End result of any disease process that causes muscle cell (myocyte) lysis.
May have an obvious presentation, such as traumatic "crush" injury, or may be insidious, requiring a high clinical index of suspicion.
Muscular pain or discomfort is common, but rhabdomyolysis can have no symptoms or physical signs.
Diagnosis is confirmed by elevated serum creatine kinase level.
Fluid hydration is the mainstay of therapy.
Rhabdomyolysis may result from any traumatic or medical injury to the sarcolemma (the myocyte cell membrane) of the skeletal muscle cells. The subsequent release of intracellular ions, myoglobin, creatine kinase (CK), and urates into the circulation results in electrolyte disturbances, acidemia, disseminated intravascular coagulation, renal failure, and multiorgan failure. The measurement of serum CK levels at more than 5 times the upper limit of normal is used as diagnostic criterion.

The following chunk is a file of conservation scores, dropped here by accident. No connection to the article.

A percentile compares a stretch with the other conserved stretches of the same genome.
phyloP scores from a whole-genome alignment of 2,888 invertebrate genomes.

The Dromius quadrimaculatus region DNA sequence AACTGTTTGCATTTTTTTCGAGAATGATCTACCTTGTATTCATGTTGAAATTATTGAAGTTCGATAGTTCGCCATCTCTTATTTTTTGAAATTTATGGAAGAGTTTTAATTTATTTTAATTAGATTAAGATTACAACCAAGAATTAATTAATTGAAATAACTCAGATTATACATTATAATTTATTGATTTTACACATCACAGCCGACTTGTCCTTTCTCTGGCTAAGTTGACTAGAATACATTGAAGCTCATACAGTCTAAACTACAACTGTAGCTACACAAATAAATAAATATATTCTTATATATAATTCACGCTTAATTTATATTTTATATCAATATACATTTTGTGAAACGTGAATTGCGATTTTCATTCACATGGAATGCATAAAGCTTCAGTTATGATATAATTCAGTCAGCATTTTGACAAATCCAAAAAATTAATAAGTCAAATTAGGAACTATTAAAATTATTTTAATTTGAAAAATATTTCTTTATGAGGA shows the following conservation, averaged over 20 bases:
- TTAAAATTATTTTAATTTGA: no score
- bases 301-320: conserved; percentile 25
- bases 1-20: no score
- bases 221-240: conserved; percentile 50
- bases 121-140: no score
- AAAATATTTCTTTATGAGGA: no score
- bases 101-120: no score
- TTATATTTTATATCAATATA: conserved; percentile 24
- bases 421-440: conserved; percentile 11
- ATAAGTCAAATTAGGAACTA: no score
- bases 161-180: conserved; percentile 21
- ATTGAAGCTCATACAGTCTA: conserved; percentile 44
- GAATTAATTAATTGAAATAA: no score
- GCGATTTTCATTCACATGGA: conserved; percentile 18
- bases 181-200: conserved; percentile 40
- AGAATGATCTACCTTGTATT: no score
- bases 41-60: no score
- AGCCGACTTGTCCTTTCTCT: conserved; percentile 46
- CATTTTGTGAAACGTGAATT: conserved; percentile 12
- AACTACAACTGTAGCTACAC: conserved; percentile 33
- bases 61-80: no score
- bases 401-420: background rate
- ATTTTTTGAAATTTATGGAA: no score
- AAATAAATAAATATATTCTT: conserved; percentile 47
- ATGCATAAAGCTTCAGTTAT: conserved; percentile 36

History and exam
Chinmay Patel, MD, FASN
Clinical Professor of Nephrology
University of Pikeville
Kentucky College of Osteopathic Medicine
Pikeville Medical Center
CP is an author of one reference cited in this topic.
Aditya Kadiyala, MD, MPH
Department of Medicine
Division of Nephrology
University of Maryland
Charles Regional Medical Center
AK declares that he has no competing interests.
Dr Chinmay Patel and Dr Aditya Kadiyala would like to gratefully acknowledge Dr Mark Shapiro, Dr Courtney Sommer, and Dr Robert D. Mathis, previous contributors to this topic.
MS is an author of references cited in this topic. CS and RDM declare that they have no competing interests.
Timothy Albertson, MD, PhD, MPH
Division of Pulmonary and Critical Care Medicine
University of California, Davis
TA declares that he has no competing interests.
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